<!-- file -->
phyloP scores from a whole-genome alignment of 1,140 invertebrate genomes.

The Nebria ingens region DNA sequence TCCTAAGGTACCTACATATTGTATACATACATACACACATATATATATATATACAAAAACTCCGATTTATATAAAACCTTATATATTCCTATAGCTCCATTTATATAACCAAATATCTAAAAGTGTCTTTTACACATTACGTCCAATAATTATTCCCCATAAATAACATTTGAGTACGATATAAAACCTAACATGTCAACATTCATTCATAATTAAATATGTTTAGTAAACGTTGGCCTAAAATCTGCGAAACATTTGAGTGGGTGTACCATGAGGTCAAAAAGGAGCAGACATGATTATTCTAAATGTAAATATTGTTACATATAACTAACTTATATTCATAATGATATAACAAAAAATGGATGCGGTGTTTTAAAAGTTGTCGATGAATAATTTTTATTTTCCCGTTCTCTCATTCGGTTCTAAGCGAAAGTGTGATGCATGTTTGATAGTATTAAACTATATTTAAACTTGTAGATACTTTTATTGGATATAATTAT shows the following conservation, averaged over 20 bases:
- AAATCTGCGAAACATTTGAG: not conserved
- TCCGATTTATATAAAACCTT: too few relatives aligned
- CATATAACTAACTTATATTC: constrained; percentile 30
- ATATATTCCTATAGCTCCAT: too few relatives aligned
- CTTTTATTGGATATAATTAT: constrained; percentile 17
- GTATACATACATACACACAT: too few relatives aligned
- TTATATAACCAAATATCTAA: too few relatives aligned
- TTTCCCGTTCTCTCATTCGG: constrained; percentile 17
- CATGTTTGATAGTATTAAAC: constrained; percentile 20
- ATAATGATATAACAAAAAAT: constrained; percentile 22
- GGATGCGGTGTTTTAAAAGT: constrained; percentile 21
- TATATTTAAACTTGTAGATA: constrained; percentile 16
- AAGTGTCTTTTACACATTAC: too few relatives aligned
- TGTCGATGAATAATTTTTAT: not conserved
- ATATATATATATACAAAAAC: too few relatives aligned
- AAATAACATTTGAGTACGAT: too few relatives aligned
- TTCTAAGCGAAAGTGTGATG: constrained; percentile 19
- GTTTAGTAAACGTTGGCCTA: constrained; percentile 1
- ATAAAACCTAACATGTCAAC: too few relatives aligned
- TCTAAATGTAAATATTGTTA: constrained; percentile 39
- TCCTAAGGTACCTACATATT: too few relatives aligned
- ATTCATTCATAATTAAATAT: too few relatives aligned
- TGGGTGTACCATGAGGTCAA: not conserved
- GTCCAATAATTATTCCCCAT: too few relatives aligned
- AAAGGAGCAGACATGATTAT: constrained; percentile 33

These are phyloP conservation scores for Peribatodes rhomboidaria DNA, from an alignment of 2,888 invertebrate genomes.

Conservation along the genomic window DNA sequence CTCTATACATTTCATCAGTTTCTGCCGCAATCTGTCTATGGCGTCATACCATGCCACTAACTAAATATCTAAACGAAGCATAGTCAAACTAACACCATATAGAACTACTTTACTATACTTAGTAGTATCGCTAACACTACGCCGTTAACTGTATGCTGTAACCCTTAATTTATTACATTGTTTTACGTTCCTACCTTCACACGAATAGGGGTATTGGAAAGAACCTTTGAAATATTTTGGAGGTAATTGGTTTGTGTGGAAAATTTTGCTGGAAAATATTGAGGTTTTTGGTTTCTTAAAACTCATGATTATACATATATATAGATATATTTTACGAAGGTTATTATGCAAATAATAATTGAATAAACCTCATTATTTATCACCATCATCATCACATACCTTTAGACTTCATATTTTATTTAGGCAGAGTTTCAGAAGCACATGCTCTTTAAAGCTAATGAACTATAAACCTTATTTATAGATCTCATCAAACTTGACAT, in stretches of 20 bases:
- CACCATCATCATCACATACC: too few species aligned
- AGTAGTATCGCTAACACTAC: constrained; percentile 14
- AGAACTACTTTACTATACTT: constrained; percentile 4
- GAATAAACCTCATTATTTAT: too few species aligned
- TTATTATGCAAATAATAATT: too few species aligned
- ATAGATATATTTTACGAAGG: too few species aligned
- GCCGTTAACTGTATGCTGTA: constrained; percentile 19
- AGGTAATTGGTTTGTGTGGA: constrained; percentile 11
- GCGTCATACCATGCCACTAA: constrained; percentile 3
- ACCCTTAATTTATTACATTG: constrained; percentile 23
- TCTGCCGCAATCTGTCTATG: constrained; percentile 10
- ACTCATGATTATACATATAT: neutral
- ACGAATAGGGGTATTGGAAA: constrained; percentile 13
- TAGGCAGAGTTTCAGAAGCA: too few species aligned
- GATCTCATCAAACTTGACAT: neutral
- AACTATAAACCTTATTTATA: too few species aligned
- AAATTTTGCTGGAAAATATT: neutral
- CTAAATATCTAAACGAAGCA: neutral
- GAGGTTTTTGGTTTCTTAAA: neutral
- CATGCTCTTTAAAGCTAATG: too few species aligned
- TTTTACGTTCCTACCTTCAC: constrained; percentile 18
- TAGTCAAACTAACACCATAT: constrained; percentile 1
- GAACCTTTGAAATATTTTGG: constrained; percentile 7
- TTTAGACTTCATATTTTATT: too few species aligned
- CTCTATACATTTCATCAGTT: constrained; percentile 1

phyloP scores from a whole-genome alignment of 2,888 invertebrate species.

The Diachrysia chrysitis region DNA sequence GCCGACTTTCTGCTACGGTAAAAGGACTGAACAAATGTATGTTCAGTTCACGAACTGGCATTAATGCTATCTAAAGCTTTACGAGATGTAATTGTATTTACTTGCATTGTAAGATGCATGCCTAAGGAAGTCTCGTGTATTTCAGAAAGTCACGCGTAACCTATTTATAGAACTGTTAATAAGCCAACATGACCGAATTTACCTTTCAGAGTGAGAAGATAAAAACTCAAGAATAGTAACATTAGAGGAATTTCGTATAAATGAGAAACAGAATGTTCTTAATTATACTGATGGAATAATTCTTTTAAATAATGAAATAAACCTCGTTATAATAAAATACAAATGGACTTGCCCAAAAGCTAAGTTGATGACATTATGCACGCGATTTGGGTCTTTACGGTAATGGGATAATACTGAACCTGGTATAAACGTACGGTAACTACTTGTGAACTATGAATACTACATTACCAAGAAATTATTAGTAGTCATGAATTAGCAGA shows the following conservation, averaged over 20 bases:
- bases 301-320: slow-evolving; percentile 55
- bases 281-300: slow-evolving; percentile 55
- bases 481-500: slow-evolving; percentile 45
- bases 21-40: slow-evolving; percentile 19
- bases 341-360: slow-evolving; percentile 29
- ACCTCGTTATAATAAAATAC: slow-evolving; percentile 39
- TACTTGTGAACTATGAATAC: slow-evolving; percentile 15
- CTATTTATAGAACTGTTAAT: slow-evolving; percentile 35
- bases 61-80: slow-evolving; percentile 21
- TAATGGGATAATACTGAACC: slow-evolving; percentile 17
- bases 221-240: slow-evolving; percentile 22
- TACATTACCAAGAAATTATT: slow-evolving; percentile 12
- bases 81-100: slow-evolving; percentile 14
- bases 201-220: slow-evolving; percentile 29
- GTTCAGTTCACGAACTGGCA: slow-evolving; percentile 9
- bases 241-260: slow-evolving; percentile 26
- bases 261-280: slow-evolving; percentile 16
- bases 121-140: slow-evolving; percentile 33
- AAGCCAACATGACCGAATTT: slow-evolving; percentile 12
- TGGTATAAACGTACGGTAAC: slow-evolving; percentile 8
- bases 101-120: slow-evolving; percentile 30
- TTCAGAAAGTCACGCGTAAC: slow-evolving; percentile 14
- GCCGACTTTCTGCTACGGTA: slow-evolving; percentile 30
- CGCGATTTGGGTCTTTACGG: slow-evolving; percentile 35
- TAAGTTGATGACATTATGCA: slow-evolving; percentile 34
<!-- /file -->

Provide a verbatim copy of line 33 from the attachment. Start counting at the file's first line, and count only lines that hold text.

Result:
- GAATAAACCTCATTATTTAT: too few species aligned